Our New Hampshire weather has been unseasonably warm; however, we do get a few below normal days now and then. This week is one of them, so soup comes to mind. Looking through all the cookbooks, I came up with a Pottage of Peas that closely resembles what we might make today with the exception of the mint leaves.
I have chosen two receipts from
The Complete Practical Cook, by Charles Carter, 1730.
To make a Stock of Strong Broth of Flesh & Pottage of Pease, with Flesh.
The first receipt calls for a Leg of Beef, a Knuckle of Veal, and a Neck of Mutton and Bacon. I have chosen the bacon for this stock, as it will go nicely with the pottage of peas. Karen Hess writes that bacon was a haunch of pork or simply pork as a hank end of ham. In a more lavish household, butter would have been used instead of the bacon/ham but this is a rustic soup that would be found on the more common tables, so I am using pork hocks and, for the meat, a smoked ham.
My ingredients for the broth are parsley, celery, onions, carrots and thyme along with salt and pepper which goes into a pot with the ham hocks. Water is added to cover. After I brought it to a boil, it was simmered for 4 hours to release all the goodness from the bone. With our cool nights, I put the soup on the porch and let it cool down overnight. In the morning I brought it in. The broth had a thick layer of fat on top, so I scummed it well; this is the base of my pottage.
After the broth was scummed, I added the peas and simmered them. This took about 1 ½ hours to get them to a very soft consistency. During this time, I boiled the smoked ham so I would have the meat for the pottage. I pureed the peas, however, not too much, as I want my pottage to be rustic.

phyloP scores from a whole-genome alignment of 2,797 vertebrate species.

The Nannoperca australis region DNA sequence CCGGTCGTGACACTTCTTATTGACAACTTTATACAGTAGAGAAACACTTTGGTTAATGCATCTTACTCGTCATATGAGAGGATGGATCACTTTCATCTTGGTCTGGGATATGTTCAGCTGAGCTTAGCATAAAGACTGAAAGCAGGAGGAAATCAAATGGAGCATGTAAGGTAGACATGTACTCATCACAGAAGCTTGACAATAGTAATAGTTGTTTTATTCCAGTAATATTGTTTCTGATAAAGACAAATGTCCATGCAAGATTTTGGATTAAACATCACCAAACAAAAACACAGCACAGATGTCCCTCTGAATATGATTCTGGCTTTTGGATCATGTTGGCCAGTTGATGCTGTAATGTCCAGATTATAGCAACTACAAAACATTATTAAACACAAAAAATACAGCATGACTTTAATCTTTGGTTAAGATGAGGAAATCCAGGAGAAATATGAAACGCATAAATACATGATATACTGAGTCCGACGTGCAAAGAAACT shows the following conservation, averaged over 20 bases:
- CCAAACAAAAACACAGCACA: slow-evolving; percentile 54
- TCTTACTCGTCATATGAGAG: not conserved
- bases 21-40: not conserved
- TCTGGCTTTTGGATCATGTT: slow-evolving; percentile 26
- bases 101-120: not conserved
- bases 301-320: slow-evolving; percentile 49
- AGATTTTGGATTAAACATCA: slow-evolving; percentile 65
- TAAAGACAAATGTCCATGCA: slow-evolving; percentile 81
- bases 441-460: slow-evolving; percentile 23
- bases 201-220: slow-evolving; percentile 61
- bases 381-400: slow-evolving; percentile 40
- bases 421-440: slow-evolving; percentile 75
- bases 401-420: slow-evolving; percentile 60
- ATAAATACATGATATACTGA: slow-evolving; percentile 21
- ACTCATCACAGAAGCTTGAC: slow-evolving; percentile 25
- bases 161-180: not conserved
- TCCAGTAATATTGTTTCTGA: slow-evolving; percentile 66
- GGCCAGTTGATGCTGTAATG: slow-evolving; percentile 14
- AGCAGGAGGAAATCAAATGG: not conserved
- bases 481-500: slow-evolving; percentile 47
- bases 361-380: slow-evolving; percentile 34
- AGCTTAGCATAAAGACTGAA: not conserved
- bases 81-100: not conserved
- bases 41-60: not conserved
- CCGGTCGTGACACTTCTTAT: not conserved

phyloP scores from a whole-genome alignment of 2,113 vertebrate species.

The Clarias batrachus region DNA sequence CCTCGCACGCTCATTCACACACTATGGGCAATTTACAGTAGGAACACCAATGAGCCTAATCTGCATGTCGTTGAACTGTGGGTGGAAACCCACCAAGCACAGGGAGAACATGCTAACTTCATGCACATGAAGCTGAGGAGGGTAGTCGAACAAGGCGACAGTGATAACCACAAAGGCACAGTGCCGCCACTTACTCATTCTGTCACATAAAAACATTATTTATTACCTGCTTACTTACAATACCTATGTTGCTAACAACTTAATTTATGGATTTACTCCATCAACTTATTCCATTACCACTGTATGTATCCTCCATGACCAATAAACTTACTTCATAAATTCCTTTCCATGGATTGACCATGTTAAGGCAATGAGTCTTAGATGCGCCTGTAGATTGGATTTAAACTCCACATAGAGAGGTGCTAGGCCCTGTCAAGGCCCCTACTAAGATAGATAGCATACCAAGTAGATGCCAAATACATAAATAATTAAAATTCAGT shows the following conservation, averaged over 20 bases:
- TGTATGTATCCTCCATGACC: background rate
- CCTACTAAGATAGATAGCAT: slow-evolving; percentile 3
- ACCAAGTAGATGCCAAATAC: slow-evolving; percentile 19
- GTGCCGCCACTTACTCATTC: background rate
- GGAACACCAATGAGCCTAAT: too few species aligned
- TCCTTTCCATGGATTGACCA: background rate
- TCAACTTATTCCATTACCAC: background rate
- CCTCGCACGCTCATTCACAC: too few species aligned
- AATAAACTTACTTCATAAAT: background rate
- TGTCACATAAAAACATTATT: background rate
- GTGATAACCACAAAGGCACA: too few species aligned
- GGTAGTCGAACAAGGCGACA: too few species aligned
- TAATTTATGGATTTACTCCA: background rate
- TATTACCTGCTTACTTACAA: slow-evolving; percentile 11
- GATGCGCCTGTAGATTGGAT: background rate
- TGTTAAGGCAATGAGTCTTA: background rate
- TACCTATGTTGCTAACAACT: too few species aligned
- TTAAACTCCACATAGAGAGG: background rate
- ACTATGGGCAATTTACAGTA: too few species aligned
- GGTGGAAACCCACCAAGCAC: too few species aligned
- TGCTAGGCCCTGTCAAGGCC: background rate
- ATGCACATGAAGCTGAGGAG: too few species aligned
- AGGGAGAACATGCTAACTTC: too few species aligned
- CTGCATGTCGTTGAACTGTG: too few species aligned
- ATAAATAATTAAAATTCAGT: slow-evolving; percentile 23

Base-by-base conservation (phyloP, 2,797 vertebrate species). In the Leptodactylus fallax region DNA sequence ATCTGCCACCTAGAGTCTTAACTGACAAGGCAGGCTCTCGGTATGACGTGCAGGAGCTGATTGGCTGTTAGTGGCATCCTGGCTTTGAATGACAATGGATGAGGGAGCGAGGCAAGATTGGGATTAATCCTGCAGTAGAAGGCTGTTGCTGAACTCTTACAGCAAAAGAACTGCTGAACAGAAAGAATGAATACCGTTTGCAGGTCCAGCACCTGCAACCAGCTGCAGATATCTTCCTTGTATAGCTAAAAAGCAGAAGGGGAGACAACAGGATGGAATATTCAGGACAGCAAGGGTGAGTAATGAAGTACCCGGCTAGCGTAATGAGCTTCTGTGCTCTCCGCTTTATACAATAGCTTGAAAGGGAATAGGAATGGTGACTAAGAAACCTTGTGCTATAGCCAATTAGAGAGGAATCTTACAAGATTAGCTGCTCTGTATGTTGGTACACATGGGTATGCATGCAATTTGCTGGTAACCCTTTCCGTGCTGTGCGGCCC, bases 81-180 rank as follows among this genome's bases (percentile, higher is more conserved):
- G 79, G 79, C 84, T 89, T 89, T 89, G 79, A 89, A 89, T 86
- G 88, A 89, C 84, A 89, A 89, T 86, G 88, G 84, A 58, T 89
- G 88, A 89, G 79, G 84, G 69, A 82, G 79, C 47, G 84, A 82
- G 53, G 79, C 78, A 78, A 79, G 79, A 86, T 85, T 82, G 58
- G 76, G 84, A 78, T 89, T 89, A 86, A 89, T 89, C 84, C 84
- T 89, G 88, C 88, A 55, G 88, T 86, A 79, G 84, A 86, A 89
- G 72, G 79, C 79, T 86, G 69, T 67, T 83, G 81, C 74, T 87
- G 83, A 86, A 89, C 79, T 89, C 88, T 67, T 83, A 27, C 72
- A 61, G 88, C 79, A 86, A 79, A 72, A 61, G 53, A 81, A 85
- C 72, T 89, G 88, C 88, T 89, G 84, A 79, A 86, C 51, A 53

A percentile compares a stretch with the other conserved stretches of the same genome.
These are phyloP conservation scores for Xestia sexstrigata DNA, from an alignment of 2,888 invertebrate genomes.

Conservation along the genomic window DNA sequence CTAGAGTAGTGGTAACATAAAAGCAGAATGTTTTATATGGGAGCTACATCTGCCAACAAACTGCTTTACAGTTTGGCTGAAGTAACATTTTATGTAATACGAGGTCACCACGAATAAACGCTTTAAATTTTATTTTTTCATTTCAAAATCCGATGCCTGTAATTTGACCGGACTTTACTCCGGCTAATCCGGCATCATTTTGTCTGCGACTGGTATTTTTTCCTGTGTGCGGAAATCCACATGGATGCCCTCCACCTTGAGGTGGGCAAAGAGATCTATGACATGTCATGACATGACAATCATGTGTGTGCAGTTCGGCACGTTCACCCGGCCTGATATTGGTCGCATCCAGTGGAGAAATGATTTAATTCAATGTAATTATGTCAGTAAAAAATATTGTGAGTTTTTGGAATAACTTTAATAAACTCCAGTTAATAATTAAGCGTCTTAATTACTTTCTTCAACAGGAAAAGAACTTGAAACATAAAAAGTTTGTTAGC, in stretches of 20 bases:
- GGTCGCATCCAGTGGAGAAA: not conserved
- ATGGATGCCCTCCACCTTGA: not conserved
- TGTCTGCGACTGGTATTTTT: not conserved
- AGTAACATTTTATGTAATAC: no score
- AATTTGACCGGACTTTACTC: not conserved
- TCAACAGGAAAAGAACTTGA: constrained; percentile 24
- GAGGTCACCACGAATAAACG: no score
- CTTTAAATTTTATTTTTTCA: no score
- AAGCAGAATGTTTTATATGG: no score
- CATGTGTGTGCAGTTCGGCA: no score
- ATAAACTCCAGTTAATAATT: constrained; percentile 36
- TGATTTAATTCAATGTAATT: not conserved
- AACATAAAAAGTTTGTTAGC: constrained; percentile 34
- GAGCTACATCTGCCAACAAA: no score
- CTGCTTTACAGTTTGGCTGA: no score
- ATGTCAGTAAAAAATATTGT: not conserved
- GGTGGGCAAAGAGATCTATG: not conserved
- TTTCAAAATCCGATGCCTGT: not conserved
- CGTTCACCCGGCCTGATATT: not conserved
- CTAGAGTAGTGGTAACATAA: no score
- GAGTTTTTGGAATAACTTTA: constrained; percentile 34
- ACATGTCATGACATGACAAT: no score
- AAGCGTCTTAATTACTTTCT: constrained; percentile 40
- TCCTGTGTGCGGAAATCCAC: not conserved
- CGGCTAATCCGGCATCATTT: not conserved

In a small fry pan, I browned until tender, leeks, onions, parsley and celery, and carrots; last I put in the chopped spinach.
The marrow from the hambones made the pottage peas thick, and I added a bit of water to make it the consistency of soup. I cut up the ham and chicken into small pieces and put it in a bowl and placed the fried vegetables in another. While reading Pottage Peas receipts, I found that they often put a whole chicken in the middle of the soup, as well as many other types of meat. Having leftover chicken, I thought to give it a try.
With the addition of a manchet and a small container of sherry placed on the cutting board. Our rustic meal, on a cold night, was at hand.
Each bowl received a portion of the pottage, and then ham and chicken put in the middle, and topped with the fried vegetables and a spoon of sherry.
The vegetables were a terrific addition to the traditional, plain pea soup and the manchet, with the tang of the beer and yeast, gave it an inviting taste, such a simple meal, however, so delightful.
One component, the mint, did not make the dish; I simply did not have any. I saved some soup, and went off a few days later and bought mint, and boiled it in leftover ham hock jelly. I added this to the Pottage and was pleasantly surprise at the freshness of taste. I may add mint the nest I make pottage and not tell anyone.
In Martha Washington’s Book of Cookery, Karen Hess tells us that the English have been fond of mint in cooking since medieval times. In John Gerard’s book, The Herbal, he writes that, “It will not suffer milke to curdle in the stomacke.” Well, neither will sherry!
Hope you enjoyed the journey into peasant food, wholesome and delicious.